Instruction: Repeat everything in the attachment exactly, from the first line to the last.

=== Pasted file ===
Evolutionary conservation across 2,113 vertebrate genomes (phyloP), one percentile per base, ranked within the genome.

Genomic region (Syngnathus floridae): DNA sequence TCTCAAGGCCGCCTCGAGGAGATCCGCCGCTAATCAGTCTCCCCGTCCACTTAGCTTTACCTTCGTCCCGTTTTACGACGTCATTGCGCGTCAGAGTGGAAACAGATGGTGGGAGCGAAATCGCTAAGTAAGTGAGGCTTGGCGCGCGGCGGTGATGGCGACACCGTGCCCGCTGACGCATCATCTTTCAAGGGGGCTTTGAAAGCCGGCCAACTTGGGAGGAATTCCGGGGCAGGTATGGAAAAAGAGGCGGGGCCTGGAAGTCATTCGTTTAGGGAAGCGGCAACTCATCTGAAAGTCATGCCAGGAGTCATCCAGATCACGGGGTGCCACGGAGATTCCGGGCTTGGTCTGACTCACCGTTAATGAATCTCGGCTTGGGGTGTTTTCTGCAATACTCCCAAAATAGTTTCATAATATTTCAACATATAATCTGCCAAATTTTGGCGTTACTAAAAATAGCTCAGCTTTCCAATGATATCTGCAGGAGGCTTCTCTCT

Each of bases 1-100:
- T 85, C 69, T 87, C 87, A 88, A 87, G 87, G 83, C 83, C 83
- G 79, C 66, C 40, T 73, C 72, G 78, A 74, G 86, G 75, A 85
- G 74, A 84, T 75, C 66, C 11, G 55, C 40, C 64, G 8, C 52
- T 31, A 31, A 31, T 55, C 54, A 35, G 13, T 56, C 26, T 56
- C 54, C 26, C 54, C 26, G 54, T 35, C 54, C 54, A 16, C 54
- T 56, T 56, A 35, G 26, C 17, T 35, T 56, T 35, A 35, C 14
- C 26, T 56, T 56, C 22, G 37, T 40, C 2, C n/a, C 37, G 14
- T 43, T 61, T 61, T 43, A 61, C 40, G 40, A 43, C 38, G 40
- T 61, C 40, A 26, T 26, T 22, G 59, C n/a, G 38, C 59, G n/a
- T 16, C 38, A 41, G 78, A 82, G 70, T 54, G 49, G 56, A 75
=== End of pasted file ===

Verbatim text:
Evolutionary conservation across 2,113 vertebrate genomes (phyloP), one percentile per base, ranked within the genome.

Genomic region (Syngnathus floridae): DNA sequence TCTCAAGGCCGCCTCGAGGAGATCCGCCGCTAATCAGTCTCCCCGTCCACTTAGCTTTACCTTCGTCCCGTTTTACGACGTCATTGCGCGTCAGAGTGGAAACAGATGGTGGGAGCGAAATCGCTAAGTAAGTGAGGCTTGGCGCGCGGCGGTGATGGCGACACCGTGCCCGCTGACGCATCATCTTTCAAGGGGGCTTTGAAAGCCGGCCAACTTGGGAGGAATTCCGGGGCAGGTATGGAAAAAGAGGCGGGGCCTGGAAGTCATTCGTTTAGGGAAGCGGCAACTCATCTGAAAGTCATGCCAGGAGTCATCCAGATCACGGGGTGCCACGGAGATTCCGGGCTTGGTCTGACTCACCGTTAATGAATCTCGGCTTGGGGTGTTTTCTGCAATACTCCCAAAATAGTTTCATAATATTTCAACATATAATCTGCCAAATTTTGGCGTTACTAAAAATAGCTCAGCTTTCCAATGATATCTGCAGGAGGCTTCTCTCT

Each of bases 1-100:
- T 85, C 69, T 87, C 87, A 88, A 87, G 87, G 83, C 83, C 83
- G 79, C 66, C 40, T 73, C 72, G 78, A 74, G 86, G 75, A 85
- G 74, A 84, T 75, C 66, C 11, G 55, C 40, C 64, G 8, C 52
- T 31, A 31, A 31, T 55, C 54, A 35, G 13, T 56, C 26, T 56
- C 54, C 26, C 54, C 26, G 54, T 35, C 54, C 54, A 16, C 54
- T 56, T 56, A 35, G 26, C 17, T 35, T 56, T 35, A 35, C 14
- C 26, T 56, T 56, C 22, G 37, T 40, C 2, C n/a, C 37, G 14
- T 43, T 61, T 61, T 43, A 61, C 40, G 40, A 43, C 38, G 40
- T 61, C 40, A 26, T 26, T 22, G 59, C n/a, G 38, C 59, G n/a
- T 16, C 38, A 41, G 78, A 82, G 70, T 54, G 49, G 56, A 75